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An analysis of soil coring strategies to estimate root depth in maize (Zea mays) and common bean (Phaseolus vulgaris)

Authors:

James D. Burridge, Christopher K. Black, Eric A. Nord, Johannes A. Postma, Jagdeep S. Sidhu, Larry M. York, Jonathan P. Lynch

Source:

Plant Phenomics, in press

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Abstract:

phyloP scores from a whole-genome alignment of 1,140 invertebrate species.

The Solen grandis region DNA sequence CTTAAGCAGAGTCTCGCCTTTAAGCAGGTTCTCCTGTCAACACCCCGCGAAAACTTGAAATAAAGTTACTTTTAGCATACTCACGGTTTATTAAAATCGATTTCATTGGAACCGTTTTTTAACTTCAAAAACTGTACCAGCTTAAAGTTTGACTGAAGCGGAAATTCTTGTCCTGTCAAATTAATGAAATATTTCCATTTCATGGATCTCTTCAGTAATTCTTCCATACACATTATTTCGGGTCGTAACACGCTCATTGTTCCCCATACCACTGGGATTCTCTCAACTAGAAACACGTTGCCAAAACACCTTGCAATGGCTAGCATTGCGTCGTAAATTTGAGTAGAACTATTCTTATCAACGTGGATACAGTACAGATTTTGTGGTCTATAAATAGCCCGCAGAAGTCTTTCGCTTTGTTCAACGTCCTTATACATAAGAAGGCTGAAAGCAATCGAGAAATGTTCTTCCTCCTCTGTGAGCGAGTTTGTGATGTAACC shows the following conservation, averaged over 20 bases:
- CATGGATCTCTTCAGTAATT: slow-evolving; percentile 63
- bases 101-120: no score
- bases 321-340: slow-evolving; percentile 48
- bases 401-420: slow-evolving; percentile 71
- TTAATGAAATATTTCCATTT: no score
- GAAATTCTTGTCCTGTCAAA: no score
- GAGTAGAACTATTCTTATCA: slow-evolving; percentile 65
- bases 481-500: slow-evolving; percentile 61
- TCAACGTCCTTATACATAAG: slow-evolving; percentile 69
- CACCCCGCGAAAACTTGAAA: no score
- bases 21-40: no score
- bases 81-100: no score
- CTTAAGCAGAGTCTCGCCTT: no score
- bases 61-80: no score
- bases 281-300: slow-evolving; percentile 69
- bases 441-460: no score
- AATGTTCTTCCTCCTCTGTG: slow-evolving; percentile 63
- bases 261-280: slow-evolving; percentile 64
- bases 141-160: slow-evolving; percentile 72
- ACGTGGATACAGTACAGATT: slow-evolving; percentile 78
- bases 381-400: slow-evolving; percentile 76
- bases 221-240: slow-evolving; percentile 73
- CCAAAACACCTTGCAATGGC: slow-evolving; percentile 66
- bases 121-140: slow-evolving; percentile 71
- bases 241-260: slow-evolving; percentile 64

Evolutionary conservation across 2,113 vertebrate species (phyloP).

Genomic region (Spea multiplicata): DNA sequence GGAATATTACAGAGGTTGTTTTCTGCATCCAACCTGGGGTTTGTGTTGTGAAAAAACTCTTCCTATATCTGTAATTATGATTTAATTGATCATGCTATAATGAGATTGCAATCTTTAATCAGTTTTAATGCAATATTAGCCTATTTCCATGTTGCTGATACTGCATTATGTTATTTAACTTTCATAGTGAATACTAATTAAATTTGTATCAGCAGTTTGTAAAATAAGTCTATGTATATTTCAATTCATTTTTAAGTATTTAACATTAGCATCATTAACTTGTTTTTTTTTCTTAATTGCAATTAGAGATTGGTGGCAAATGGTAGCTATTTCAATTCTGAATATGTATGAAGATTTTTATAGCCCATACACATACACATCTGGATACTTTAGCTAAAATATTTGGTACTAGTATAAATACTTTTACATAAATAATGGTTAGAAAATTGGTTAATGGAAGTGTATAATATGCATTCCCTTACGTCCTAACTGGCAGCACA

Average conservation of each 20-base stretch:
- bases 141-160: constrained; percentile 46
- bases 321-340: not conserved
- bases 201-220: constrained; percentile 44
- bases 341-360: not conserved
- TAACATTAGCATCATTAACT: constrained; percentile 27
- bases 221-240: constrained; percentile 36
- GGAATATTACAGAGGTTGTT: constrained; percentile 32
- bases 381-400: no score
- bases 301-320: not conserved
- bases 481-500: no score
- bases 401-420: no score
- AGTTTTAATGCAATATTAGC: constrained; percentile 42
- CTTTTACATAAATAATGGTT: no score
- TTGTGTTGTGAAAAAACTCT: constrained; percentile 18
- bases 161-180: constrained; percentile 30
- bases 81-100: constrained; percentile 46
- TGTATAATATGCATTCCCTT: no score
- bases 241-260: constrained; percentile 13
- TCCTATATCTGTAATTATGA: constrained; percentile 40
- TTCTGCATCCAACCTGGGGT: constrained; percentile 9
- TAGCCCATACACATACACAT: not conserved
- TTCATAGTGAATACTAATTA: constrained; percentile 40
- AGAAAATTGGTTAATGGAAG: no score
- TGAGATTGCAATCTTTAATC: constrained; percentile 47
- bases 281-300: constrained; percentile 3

A soil coring protocol was developed to co-optimize estimation of root length distribution (RLD) by depth and detection of functionally important variation in root system architecture (RSA) of maize and bean. The functional-structural model OpenSimRoot was used to perform in-silico soil coring at six locations on three different maize and bean RSA phenotypes. Results were compared to two seasons of field soil coring and one trench. Two one-sided T test (TOST) analysis of in-silico data suggests a between-row location 5 cm from plant base (location 3), best estimates whole-plot RLD/D of deep, intermediate and shallow RSA phenotypes, for both maize and bean. Quadratic discriminate analysis indicates location 3 has ~70% categorization accuracy for bean, while an in-row location next to the plant base (location 6) has ~85% categorization accuracy in maize. Analysis of field data suggests the more representative sampling locations varies by year and species. In-silico and field studies suggest location 3 is most robust, although variation is significant among seasons, among replications within a field season and among field soil coring, trench and simulations. We propose that characterization of the RLD profile as a dynamic rhizocanopy effectively describes how the RLD profile arises from interactions among an individual plant, its neighbors, and the pedosphere.